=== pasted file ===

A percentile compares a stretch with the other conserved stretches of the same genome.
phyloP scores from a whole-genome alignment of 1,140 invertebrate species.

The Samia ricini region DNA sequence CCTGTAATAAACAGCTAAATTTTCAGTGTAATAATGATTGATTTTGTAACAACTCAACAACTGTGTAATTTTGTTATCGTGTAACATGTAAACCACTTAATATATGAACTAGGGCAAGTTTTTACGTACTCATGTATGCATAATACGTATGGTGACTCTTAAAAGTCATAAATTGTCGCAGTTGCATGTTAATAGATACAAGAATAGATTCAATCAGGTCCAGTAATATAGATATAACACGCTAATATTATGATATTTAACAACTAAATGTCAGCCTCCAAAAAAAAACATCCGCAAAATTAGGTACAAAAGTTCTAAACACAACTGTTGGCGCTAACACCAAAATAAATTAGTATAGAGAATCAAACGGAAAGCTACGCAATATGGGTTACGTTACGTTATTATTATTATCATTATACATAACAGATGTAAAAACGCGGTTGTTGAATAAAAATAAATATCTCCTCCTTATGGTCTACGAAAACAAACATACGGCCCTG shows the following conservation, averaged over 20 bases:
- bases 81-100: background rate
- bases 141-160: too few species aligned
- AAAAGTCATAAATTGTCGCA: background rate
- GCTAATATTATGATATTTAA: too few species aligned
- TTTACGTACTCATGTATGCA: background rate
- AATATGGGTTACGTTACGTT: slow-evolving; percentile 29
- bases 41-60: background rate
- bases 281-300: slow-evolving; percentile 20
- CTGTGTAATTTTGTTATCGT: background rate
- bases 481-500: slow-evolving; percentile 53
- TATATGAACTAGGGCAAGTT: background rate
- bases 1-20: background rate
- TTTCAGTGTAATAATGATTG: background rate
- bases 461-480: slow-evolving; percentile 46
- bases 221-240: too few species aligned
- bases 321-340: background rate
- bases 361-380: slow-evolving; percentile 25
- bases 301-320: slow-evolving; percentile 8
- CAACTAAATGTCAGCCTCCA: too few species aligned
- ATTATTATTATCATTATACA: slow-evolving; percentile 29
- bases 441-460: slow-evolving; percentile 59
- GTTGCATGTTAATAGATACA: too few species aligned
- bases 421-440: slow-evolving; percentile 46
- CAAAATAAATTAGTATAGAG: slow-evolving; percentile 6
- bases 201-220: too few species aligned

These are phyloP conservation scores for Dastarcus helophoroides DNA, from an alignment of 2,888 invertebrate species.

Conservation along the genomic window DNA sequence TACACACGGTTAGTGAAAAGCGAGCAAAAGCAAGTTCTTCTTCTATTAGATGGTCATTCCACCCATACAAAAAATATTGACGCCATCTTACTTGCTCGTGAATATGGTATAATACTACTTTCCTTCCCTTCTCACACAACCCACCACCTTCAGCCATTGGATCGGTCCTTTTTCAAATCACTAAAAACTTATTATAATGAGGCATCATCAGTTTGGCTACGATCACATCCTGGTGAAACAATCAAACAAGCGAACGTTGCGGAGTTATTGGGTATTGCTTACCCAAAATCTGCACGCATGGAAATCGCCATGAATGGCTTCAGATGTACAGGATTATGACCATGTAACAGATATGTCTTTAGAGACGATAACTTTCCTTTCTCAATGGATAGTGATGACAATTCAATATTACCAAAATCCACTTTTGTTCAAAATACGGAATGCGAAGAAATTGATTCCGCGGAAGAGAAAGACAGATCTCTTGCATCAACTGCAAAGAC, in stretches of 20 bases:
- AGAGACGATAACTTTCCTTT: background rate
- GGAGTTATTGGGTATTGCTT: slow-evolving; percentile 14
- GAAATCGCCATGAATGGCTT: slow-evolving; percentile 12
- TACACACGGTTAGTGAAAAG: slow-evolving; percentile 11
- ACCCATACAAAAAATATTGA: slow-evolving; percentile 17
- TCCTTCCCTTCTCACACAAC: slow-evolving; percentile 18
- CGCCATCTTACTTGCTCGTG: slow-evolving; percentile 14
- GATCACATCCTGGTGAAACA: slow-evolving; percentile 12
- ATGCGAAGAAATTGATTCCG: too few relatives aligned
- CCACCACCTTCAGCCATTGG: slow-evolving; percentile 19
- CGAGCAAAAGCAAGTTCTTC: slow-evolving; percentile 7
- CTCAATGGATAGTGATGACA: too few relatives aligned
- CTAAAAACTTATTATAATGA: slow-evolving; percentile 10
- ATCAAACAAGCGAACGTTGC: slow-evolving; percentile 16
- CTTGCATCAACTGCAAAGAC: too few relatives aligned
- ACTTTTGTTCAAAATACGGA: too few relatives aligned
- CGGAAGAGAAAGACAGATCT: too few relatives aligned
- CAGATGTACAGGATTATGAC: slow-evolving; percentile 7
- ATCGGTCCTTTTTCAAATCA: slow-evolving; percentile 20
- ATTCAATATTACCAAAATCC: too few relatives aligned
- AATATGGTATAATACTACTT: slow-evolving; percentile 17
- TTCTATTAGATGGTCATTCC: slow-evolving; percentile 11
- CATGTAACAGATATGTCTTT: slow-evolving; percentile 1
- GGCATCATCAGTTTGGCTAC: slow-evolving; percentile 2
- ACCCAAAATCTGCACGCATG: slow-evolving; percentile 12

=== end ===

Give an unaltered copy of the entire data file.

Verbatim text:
A percentile compares a stretch with the other conserved stretches of the same genome.
phyloP scores from a whole-genome alignment of 1,140 invertebrate species.

The Samia ricini region DNA sequence CCTGTAATAAACAGCTAAATTTTCAGTGTAATAATGATTGATTTTGTAACAACTCAACAACTGTGTAATTTTGTTATCGTGTAACATGTAAACCACTTAATATATGAACTAGGGCAAGTTTTTACGTACTCATGTATGCATAATACGTATGGTGACTCTTAAAAGTCATAAATTGTCGCAGTTGCATGTTAATAGATACAAGAATAGATTCAATCAGGTCCAGTAATATAGATATAACACGCTAATATTATGATATTTAACAACTAAATGTCAGCCTCCAAAAAAAAACATCCGCAAAATTAGGTACAAAAGTTCTAAACACAACTGTTGGCGCTAACACCAAAATAAATTAGTATAGAGAATCAAACGGAAAGCTACGCAATATGGGTTACGTTACGTTATTATTATTATCATTATACATAACAGATGTAAAAACGCGGTTGTTGAATAAAAATAAATATCTCCTCCTTATGGTCTACGAAAACAAACATACGGCCCTG shows the following conservation, averaged over 20 bases:
- bases 81-100: background rate
- bases 141-160: too few species aligned
- AAAAGTCATAAATTGTCGCA: background rate
- GCTAATATTATGATATTTAA: too few species aligned
- TTTACGTACTCATGTATGCA: background rate
- AATATGGGTTACGTTACGTT: slow-evolving; percentile 29
- bases 41-60: background rate
- bases 281-300: slow-evolving; percentile 20
- CTGTGTAATTTTGTTATCGT: background rate
- bases 481-500: slow-evolving; percentile 53
- TATATGAACTAGGGCAAGTT: background rate
- bases 1-20: background rate
- TTTCAGTGTAATAATGATTG: background rate
- bases 461-480: slow-evolving; percentile 46
- bases 221-240: too few species aligned
- bases 321-340: background rate
- bases 361-380: slow-evolving; percentile 25
- bases 301-320: slow-evolving; percentile 8
- CAACTAAATGTCAGCCTCCA: too few species aligned
- ATTATTATTATCATTATACA: slow-evolving; percentile 29
- bases 441-460: slow-evolving; percentile 59
- GTTGCATGTTAATAGATACA: too few species aligned
- bases 421-440: slow-evolving; percentile 46
- CAAAATAAATTAGTATAGAG: slow-evolving; percentile 6
- bases 201-220: too few species aligned

These are phyloP conservation scores for Dastarcus helophoroides DNA, from an alignment of 2,888 invertebrate species.

Conservation along the genomic window DNA sequence TACACACGGTTAGTGAAAAGCGAGCAAAAGCAAGTTCTTCTTCTATTAGATGGTCATTCCACCCATACAAAAAATATTGACGCCATCTTACTTGCTCGTGAATATGGTATAATACTACTTTCCTTCCCTTCTCACACAACCCACCACCTTCAGCCATTGGATCGGTCCTTTTTCAAATCACTAAAAACTTATTATAATGAGGCATCATCAGTTTGGCTACGATCACATCCTGGTGAAACAATCAAACAAGCGAACGTTGCGGAGTTATTGGGTATTGCTTACCCAAAATCTGCACGCATGGAAATCGCCATGAATGGCTTCAGATGTACAGGATTATGACCATGTAACAGATATGTCTTTAGAGACGATAACTTTCCTTTCTCAATGGATAGTGATGACAATTCAATATTACCAAAATCCACTTTTGTTCAAAATACGGAATGCGAAGAAATTGATTCCGCGGAAGAGAAAGACAGATCTCTTGCATCAACTGCAAAGAC, in stretches of 20 bases:
- AGAGACGATAACTTTCCTTT: background rate
- GGAGTTATTGGGTATTGCTT: slow-evolving; percentile 14
- GAAATCGCCATGAATGGCTT: slow-evolving; percentile 12
- TACACACGGTTAGTGAAAAG: slow-evolving; percentile 11
- ACCCATACAAAAAATATTGA: slow-evolving; percentile 17
- TCCTTCCCTTCTCACACAAC: slow-evolving; percentile 18
- CGCCATCTTACTTGCTCGTG: slow-evolving; percentile 14
- GATCACATCCTGGTGAAACA: slow-evolving; percentile 12
- ATGCGAAGAAATTGATTCCG: too few relatives aligned
- CCACCACCTTCAGCCATTGG: slow-evolving; percentile 19
- CGAGCAAAAGCAAGTTCTTC: slow-evolving; percentile 7
- CTCAATGGATAGTGATGACA: too few relatives aligned
- CTAAAAACTTATTATAATGA: slow-evolving; percentile 10
- ATCAAACAAGCGAACGTTGC: slow-evolving; percentile 16
- CTTGCATCAACTGCAAAGAC: too few relatives aligned
- ACTTTTGTTCAAAATACGGA: too few relatives aligned
- CGGAAGAGAAAGACAGATCT: too few relatives aligned
- CAGATGTACAGGATTATGAC: slow-evolving; percentile 7
- ATCGGTCCTTTTTCAAATCA: slow-evolving; percentile 20
- ATTCAATATTACCAAAATCC: too few relatives aligned
- AATATGGTATAATACTACTT: slow-evolving; percentile 17
- TTCTATTAGATGGTCATTCC: slow-evolving; percentile 11
- CATGTAACAGATATGTCTTT: slow-evolving; percentile 1
- GGCATCATCAGTTTGGCTAC: slow-evolving; percentile 2
- ACCCAAAATCTGCACGCATG: slow-evolving; percentile 12